A rainbow of autumn colours. Where else in the world…Gardens
From September to November, the summer colours of Cornwall's
exotic and tropical plants and flowers make way for rich golds,
reds, oranges, yellows, bronzes, with flashes of turquoise
and purples as the ever changing landscape of the Gardens
of Cornwall moves to autumn. The mild, coastal micro climate
of Cornwall ensures many of the gardens continue to flourish
into November. For full details of autumn opening times, visit
Pine Lodge comes alive with oranges and reds in September,
thanks to the Tropoleum tuberosa, Coriaria termanalis var
xanthocarpa, Cornus capitata, Cornus kousa, Colutea media,
Canna Red Leaf Hybrid and Crocosmia paniculata. November sees
shades of red and green interrupted by the turquoise fruits
of the Clerodendron trichotomum and the blue flowers of the
In Trewidden, colour is subtle throughout September with
dark red climbing Fuchsias, Hydrangeas in many hues of blue,
pink and white and rich reds and oranges from Crocosmias.
Definitely worth a visit before the garden shuts on 1st October.
The spectacular reds, oranges and yellows produced by the
Acers are at their best from September to November in Trengwainton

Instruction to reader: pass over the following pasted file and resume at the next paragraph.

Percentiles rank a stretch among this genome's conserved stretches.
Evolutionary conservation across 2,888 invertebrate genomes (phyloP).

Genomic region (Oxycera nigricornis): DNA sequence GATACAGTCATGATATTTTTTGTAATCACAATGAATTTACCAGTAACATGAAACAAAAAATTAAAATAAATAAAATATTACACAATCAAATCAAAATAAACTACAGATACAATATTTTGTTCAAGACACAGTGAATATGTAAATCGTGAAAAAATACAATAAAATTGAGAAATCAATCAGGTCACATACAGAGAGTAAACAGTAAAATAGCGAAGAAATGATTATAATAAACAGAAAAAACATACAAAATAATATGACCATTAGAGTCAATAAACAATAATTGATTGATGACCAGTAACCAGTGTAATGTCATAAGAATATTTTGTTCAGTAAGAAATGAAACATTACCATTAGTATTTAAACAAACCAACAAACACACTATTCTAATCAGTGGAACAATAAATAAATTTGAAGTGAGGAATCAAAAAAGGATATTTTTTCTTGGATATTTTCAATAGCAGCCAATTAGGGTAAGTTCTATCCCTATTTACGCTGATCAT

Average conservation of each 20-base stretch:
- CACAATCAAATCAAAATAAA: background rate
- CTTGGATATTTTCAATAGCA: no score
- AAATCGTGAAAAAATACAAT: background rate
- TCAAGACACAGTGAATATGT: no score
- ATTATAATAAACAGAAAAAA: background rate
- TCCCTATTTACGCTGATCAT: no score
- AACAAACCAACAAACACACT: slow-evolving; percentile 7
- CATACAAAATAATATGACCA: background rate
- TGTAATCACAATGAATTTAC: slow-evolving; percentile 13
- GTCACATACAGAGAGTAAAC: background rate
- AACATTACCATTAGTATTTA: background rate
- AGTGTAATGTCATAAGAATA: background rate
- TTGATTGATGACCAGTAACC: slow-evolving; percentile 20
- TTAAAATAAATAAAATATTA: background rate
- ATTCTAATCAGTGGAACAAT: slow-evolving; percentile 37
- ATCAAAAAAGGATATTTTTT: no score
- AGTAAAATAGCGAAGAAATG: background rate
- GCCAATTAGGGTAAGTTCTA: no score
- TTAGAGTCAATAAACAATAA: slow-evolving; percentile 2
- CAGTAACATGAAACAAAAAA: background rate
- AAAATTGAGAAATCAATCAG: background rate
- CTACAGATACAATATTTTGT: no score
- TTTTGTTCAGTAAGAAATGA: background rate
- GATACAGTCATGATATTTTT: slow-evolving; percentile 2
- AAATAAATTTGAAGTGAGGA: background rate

and the red Cercidiphyllum japonicum is not to be missed during
October and November. This flower gives off an amazing scent,
reminiscent of burnt sugar or toffee.
Ken-Caro's four acre garden boasts Asters (Michaelmas
Daisies) in pinks and mauves complimented by the strong red
of the Schizostylis coccinea Major.
In September in Tregothnan Botanic Garden, the rare, creamy
coloured flowers of Camellia sinensis (tea) flourish.
Throughout autumn, Trebah is a riot of colour. The Leonotis
leonurus, the aptly named 'Lion's Ear',
produces sandy-orange, lion ear-like flowers, while the bright
orange and yellow tubular Foxglove-like flowers of the Isoplexis
canariensis, a native to the Canary Islands and Madeira, bring
a Mediterranean feel to Trebah even in the cooler months.
Alongside all the flowers and plants to see, many of the
gardens will be harvesting fruits and vegetables. At The Lost
Gardens of Heligan, pumpkins, parsnips, squashes, onions,
peppers, pineapples, apples, grapes and figs will be amongst
the collection of fruits and vegetables harvested and displayed
as part of the Heligan Harvest Display, from 21st October
until 29th October.
For further information and to request a copy of the 2006
Cornwall Gardens Guide, go to www.gardensofcornwall.com
or call 01872 322800.
For further information please contact: Jane Adkins, Chrissie
Williams or Laura Griffiths at ADPR Ltd on 01935 826451 or
The Objective One Programme for Cornwall and the Isles
of Scilly has invested in the Cornwall Gardens Development
Project through the European Regional Development Fund (ERDF).
Cornwall Enterprise's Gardens Project is a three year, high
profile, £1.4 million marketing campaign, hosted by
Cornwall Enterprise and funded through the Objective One Programme.
Cornwall Enterprise is the economic development service for
Cornwall County Council and its mission is to achieve sustainable
prosperity for Cornwall.
Media Relations Manager
Objective One Partnership Office
Truro TR1 2UD
Mobile: 07973 813647
Telephone: 01872 223439